Today, across the nation, tens of thousands of students will take the Advanced Placement Computer Science (AP CS) exam with dreams of pursuing computing careers. This exam is a critical step in the path toward entering computer science as a field of study and a profession. One might expect that in California, home of Silicon Valley's rapidly-expanding technology industry, just about every public high school would offer introductory and advanced computer science courses. Unfortunately, this is far from the case.
In a new report released today from the Level Playing Field Institute, not only are computer science courses offered at surprisingly low rates throughout California's public high schools, the coursework is particularly out of reach for African-American and Latino students, low-income students, and English language learners.
The report, Path Not Found: Disparities in Computer Science Course Access in California High Schools, illustrates the disconcerting statistic that California public high schools with the highest populations of underrepresented students of color are half as likely to offer computer science courses than schools largely composed of White and Asian students (populations already disproportionately represented in the computing sector, as demonstrated in recently released diversity data from myriad technology firms).
The computer science opportunity gap is even more stark for high school students in California who want to earn college credit in computer science before they graduate: schools with the highest percentage of underrepresented students of color offer AP Computer Science courses at a rate twelve times lower than those with majority White and Asian students. Path Not Found reveals similar disparities in computer science offerings at schools with majority low-income students and schools with a high percentage of English learners in their student population.
Specifically, the report finds that in California public high schools:
- Nearly 75% of schools with the highest percentage of underrepresented students of color offer no computer science courses.
- Just 2% of schools with the highest percentage of underrepresented students of color offer Advanced Placement (AP) Computer Science.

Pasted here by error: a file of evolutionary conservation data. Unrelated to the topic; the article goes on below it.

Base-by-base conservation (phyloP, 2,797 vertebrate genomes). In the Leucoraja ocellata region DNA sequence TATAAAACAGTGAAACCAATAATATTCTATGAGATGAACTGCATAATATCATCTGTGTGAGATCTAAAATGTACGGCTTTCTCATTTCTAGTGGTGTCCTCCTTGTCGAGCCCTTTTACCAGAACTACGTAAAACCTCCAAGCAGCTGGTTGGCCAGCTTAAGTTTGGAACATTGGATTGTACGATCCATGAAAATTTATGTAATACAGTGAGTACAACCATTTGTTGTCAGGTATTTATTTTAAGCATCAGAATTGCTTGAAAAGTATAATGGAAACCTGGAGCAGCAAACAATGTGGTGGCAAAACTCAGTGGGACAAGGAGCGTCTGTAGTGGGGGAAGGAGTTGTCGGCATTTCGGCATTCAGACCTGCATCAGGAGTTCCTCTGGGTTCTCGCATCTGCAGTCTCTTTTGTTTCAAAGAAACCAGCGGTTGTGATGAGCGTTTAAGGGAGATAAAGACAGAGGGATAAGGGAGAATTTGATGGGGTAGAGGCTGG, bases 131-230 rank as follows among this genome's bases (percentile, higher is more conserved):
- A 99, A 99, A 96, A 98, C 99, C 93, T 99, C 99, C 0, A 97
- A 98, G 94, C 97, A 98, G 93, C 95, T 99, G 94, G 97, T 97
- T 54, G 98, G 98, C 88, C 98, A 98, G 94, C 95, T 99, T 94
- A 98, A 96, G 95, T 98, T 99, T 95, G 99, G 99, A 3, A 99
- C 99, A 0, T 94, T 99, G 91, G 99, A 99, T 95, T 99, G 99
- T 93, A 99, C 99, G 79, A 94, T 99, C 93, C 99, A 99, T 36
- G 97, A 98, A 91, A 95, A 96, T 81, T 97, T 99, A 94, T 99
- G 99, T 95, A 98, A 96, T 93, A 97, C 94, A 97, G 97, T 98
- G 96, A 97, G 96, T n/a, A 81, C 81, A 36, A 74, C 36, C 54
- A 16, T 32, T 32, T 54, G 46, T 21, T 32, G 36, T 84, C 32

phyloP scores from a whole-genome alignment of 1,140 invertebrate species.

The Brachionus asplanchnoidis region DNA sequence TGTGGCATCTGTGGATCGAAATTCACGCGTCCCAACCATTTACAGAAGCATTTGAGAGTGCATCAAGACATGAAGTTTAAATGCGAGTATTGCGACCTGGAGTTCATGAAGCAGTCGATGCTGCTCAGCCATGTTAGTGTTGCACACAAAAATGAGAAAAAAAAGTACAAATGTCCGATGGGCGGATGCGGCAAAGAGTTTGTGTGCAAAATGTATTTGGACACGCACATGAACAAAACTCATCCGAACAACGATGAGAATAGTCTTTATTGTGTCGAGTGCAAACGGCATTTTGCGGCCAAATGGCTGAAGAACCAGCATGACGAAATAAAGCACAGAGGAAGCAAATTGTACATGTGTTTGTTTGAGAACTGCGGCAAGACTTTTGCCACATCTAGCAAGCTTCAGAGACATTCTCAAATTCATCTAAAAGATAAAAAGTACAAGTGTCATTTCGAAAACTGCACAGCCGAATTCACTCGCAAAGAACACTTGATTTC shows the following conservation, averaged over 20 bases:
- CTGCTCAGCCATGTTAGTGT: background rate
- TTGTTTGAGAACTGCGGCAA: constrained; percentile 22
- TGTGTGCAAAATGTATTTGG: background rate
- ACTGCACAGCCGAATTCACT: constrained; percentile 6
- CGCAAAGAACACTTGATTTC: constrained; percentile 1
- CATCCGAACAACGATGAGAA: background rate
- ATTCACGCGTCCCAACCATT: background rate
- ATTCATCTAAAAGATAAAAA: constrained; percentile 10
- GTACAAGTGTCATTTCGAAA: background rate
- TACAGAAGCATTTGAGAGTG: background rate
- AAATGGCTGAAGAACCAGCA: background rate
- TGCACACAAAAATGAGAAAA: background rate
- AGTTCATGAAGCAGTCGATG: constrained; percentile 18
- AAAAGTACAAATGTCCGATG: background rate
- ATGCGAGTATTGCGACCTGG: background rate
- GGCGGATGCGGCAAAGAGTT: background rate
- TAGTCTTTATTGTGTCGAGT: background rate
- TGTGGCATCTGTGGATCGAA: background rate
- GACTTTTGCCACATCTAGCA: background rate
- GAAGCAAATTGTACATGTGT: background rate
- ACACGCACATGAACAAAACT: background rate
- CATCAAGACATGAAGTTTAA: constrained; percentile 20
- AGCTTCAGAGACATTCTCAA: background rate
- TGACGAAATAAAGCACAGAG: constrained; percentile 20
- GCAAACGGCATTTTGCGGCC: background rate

- African-American and Latino students make up 59% of California public school students but were just 11% of 2014 AP Computer Science test takers.
- Over 75% of schools with the highest percentage of low-income students offer no computer science courses.
- Only 4% of schools with the highest percentage of low-income students offer AP Computer Science.
- In Silicon Valley's backyard, under 2% of students are enrolled in computer science (SFUSD+OUSD).
- Of the more than half a million high school students in the largest 20 California districts, just 1% are in any computer science course.
Cumulatively, these findings suggest systemic barriers for students of color, low-income students, and English learners in accessing computing careers, which are among the highest-paying and fastest-growing occupations in the nation. Given the rising demand for skilled computer science professionals in California, it is vital that the state's public schools provide all students with a solid foundation in computer science. With the rapidly changing racial landscape of the state and the nation, the lack of diversity within computing fields suggests there is a large pool of untapped talent which comprises a critical component of the future computing workforce.
Research shows that diverse groups are associated with increased success and innovation, which not only impacts continued economic success of the technology industry but also has implications for creating innovative technological solutions to tackle real-world problems affecting all segments of society. Moreover, the underrepresentation of diverse groups within the technology industry greatly affects future economic opportunities for communities of color.
Level Playing Field Institute believes we can narrow these gaps of access and opportunity through comprehensive K-12 public education computer science funding strategies, teacher workforce development, and technology sector partnerships, as well as the development of programs designed to develop computing interest among underrepresented groups. By addressing disparities in access to computer science courses, more equitable pathways to the fastest-growing industries will be created, thus providing growth and sustainability opportunities for communities of color, the technology industry, and the nation's economy.
All students deserve the chance to succeed in the 21st century workforce. Computer science instruction is now as foundational a part of preparing students for academic and workforce success as basic mathematics, reading, and writing instruction was a century ago. Equitable computer science course access is an investment in the future for all Californians.
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